My dogs are princesses lol. They would be riding in the back seat lol but good tips and I like the idea of the smaller travel trailer.I have used a camper shell on a small Toyota pickup, a slide in camper on a 1-ton diesel pickup, and a Class C motorhome. All have compromises of one sort or another. The slide-in camper provided the most mobility and we could pull off anywhere and be fixing a meal in a matter of minutes. But climbing up into the sleeping area over the cab got to be too difficult for my wife. The plus side of a crew cab truck and the sleeping area in the cabover camper was that it provided places during the day to have clothing or photo gear that was immediately available.
With two dogs your best bet is a crew cab pickup pulling a hard sides popup travel trailer. The advantage of this setup is that the bed of the truck is available for the dogs while traveling. I put a heavy duty rubber bed mat in my truck which kept the dogs from sliding around. I put a fiberglass cap on the truck and then put black curtains on the windows so it would be shaded inside for the dogs and no worries about cooking them in back when parked in the sun. Travel trailers provide by far the most bang for the buck in terms of floor space and having a dry bath and plenty of holding tank capacity. Drop off the trailer on BLM dispersed camping areas or at state or federal parks and forests and then you have the pickup for transporting photo gear in the back of the crew cab and your dogs in the bed of the truck.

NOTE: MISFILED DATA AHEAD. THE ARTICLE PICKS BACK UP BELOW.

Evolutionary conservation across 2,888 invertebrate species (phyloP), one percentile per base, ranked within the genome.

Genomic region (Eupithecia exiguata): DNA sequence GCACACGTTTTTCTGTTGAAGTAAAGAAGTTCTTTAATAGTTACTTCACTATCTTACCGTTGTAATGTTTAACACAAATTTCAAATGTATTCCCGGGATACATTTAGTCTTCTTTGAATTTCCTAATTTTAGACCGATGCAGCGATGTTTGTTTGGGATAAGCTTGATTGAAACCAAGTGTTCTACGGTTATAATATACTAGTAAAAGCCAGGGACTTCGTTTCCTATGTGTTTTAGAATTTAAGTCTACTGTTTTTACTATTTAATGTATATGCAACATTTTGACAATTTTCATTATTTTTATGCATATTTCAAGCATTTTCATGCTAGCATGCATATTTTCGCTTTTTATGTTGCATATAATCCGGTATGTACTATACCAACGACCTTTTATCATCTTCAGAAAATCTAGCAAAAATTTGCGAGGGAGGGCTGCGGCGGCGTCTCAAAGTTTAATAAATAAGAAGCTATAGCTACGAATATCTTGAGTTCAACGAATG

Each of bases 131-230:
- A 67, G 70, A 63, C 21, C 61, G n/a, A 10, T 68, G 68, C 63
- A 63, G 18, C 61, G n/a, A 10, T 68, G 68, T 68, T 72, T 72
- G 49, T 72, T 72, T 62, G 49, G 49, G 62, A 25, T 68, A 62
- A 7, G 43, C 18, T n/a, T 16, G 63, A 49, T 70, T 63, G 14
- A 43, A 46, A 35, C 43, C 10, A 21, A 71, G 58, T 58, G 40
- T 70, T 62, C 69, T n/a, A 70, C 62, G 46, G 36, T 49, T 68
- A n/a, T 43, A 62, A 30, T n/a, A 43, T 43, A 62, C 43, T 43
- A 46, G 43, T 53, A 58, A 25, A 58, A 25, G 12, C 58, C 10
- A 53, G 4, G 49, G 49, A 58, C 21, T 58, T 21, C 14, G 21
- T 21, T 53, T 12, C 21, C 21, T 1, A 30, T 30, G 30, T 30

The problem with motorhomes is that they limit where you can go except for the small Class B type and these are fine for a place to eat and sleep but not for working or much else.
One can tow a vehicle behind a Class A or Class C motorhome but it means detaching the toad from the motorhome when making fuel stops and where you can park for groceries or to go inside a restaurant is quite limiting.